metaphor: A figure of speech "in which one thing, idea, or action is referred to by a word or expression normally denoting another thing, idea, or action, so as to suggest some common quality shared by the two." The term, "metaphor" is often reserved for figures of speech in which the comparison is implicit or phrased as an "imaginary identity," but it has become more common in recent years to refer to all figures of speech that depend upon resemblances as metaphors. You will therefore sometimes hear similes, where the comparison is explicit and no identity is implied, referred to as metaphorical figures. All metaphors, in any case, are based on the implicit formula, phrased as a simile, "X is like Y." The primary literal term of the metaphor is called the "tenor" and the secondary figurative term is the "vehicle." "[I]n the metaphor the road of life, the tenor is "life" and the vehicle is "the road" (CB).

metonymy: "A figure of speech that replaces the name of one thing with the name of something else closely associated with it" (CB). The figure is based upon logical connections other than resemblance. For example, you might use "sail" to refer to "ship," as in "I saw a sail on the horizon. This metonymy replaces the name of the whole thing with the name of one of its constituent parts. This kind of metonymy is called synecdoche. Also very common is replacing the name of a thing with itslocation, e.g. replacing "President" with "White House," or replacing "Congress" with "Capitol Hill."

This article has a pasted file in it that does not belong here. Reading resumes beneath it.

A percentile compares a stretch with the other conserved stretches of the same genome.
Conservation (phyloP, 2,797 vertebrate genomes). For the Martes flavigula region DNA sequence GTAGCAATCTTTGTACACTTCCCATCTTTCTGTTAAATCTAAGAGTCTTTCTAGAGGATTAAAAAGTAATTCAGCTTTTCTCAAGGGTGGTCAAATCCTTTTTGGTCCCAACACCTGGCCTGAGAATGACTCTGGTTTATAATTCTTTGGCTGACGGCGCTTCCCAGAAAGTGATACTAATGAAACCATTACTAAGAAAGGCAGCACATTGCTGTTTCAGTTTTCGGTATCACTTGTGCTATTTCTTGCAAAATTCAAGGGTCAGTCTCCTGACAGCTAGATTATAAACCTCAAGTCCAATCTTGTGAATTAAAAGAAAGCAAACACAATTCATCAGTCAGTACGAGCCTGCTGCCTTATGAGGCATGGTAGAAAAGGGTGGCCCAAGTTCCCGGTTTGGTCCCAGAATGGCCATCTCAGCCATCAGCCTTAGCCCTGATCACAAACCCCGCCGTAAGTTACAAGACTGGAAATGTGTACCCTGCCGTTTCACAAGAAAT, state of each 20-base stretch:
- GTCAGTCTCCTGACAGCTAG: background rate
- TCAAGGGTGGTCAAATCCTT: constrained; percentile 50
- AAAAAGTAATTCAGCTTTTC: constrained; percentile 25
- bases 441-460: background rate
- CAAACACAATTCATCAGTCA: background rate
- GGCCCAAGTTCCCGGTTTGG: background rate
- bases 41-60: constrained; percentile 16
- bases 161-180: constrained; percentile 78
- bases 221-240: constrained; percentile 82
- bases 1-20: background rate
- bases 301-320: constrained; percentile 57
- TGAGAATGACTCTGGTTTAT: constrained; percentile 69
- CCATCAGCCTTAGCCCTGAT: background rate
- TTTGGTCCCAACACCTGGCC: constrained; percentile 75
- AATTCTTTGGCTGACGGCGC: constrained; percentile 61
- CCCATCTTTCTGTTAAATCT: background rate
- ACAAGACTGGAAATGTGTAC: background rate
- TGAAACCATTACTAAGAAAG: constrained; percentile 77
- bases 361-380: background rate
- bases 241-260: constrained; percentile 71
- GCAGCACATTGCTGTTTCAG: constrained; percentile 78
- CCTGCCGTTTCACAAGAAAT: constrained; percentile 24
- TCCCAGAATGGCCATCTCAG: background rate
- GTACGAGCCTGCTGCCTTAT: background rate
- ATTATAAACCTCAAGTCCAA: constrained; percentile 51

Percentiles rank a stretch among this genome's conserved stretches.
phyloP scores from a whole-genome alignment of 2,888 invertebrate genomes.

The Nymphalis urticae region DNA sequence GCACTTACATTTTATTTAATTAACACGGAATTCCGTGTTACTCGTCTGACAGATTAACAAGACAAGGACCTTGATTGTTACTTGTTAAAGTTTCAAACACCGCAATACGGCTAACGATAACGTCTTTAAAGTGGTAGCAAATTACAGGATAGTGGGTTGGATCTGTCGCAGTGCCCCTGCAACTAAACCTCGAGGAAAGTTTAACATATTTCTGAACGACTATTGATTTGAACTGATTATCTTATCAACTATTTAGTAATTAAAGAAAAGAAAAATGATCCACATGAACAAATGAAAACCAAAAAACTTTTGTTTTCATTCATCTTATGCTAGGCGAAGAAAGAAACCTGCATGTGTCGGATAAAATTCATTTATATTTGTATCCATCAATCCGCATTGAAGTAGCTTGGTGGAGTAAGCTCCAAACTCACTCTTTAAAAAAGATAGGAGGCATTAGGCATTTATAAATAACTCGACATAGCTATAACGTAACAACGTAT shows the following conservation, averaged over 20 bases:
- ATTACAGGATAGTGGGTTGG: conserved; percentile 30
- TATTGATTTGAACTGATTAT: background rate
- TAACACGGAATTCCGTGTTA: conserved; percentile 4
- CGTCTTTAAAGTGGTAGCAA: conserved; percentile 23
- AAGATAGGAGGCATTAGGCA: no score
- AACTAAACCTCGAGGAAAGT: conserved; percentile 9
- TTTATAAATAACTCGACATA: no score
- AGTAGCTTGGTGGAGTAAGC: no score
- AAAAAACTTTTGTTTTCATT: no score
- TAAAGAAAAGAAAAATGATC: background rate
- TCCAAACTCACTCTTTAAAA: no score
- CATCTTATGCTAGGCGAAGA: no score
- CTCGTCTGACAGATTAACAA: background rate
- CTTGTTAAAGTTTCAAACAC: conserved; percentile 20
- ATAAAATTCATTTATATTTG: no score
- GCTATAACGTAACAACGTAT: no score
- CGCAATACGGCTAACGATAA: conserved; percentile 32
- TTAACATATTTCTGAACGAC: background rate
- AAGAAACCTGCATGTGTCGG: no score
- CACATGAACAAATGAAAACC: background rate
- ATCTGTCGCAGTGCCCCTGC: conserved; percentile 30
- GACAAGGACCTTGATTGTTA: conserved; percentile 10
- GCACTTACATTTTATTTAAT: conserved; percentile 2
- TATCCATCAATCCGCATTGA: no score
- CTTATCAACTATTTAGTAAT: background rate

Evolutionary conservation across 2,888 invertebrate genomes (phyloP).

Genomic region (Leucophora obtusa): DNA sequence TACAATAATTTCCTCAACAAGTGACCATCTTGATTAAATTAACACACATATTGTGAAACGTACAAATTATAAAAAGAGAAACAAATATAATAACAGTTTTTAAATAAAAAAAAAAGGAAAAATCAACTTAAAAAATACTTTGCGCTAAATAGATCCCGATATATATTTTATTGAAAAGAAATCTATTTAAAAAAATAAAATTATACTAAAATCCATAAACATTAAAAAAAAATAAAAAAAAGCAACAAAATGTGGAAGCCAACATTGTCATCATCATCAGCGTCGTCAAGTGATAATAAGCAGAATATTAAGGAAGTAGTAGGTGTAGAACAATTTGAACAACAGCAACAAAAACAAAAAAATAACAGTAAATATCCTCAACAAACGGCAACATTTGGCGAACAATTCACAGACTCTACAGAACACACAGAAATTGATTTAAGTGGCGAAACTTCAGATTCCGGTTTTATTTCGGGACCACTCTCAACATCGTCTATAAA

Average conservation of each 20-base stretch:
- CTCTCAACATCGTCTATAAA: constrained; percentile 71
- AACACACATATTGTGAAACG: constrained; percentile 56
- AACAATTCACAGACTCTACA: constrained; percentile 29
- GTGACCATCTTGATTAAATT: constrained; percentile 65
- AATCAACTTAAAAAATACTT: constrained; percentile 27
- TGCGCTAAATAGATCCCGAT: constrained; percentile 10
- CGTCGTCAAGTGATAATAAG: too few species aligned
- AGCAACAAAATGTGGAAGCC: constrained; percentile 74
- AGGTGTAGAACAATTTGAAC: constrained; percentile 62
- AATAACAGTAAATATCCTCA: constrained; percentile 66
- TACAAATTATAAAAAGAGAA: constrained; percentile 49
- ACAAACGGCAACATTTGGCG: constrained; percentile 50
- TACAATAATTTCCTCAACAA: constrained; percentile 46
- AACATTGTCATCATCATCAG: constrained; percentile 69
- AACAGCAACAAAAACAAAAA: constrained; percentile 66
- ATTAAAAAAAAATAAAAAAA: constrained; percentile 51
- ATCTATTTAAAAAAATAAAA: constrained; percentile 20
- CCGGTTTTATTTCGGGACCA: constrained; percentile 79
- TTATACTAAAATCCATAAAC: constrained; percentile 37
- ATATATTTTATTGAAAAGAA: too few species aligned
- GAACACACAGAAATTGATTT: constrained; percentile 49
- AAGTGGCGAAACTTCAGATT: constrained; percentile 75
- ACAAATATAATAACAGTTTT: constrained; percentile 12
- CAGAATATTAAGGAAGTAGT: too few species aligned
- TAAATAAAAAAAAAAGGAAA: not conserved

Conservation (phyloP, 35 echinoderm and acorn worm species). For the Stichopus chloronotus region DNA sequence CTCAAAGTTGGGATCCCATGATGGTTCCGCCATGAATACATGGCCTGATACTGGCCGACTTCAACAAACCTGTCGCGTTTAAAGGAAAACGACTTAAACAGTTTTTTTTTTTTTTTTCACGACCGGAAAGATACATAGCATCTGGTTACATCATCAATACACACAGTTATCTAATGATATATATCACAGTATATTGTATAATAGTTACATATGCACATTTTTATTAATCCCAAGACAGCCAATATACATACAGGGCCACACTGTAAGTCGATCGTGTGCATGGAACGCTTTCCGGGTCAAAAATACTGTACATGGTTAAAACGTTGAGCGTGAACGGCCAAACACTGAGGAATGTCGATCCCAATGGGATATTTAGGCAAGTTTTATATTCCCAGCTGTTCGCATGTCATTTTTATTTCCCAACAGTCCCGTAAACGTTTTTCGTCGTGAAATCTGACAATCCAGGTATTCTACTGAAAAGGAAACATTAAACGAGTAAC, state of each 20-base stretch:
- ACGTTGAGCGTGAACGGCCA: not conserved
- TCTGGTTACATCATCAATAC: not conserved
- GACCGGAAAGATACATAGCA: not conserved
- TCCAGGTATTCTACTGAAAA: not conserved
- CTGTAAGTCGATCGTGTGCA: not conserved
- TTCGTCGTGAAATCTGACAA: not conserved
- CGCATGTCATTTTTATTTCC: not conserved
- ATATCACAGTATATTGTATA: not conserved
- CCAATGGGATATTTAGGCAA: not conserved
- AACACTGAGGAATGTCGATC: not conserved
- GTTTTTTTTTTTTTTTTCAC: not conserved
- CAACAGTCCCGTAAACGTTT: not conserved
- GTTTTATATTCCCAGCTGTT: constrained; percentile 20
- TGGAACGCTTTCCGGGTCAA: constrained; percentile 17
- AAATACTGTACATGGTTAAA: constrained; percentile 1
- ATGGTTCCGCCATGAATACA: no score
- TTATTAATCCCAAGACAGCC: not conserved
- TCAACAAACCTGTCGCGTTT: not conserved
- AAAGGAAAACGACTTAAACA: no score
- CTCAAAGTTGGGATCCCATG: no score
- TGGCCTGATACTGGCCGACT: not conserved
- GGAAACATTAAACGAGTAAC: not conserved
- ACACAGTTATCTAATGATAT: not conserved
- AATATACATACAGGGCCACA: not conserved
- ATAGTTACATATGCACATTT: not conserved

mimesis: "The Greek word for imitation. . . . A literary work that is understood to be reproducing an external reality or any aspect of it is described as mimetic." (CB)

mise-en-scene: unlike montage, this is physically what is in a shot or scene and does not involve editing. It can involve camera movement and focus, placement of people or objects, and other elements a director can make happen on the set rather than later on in the editing process.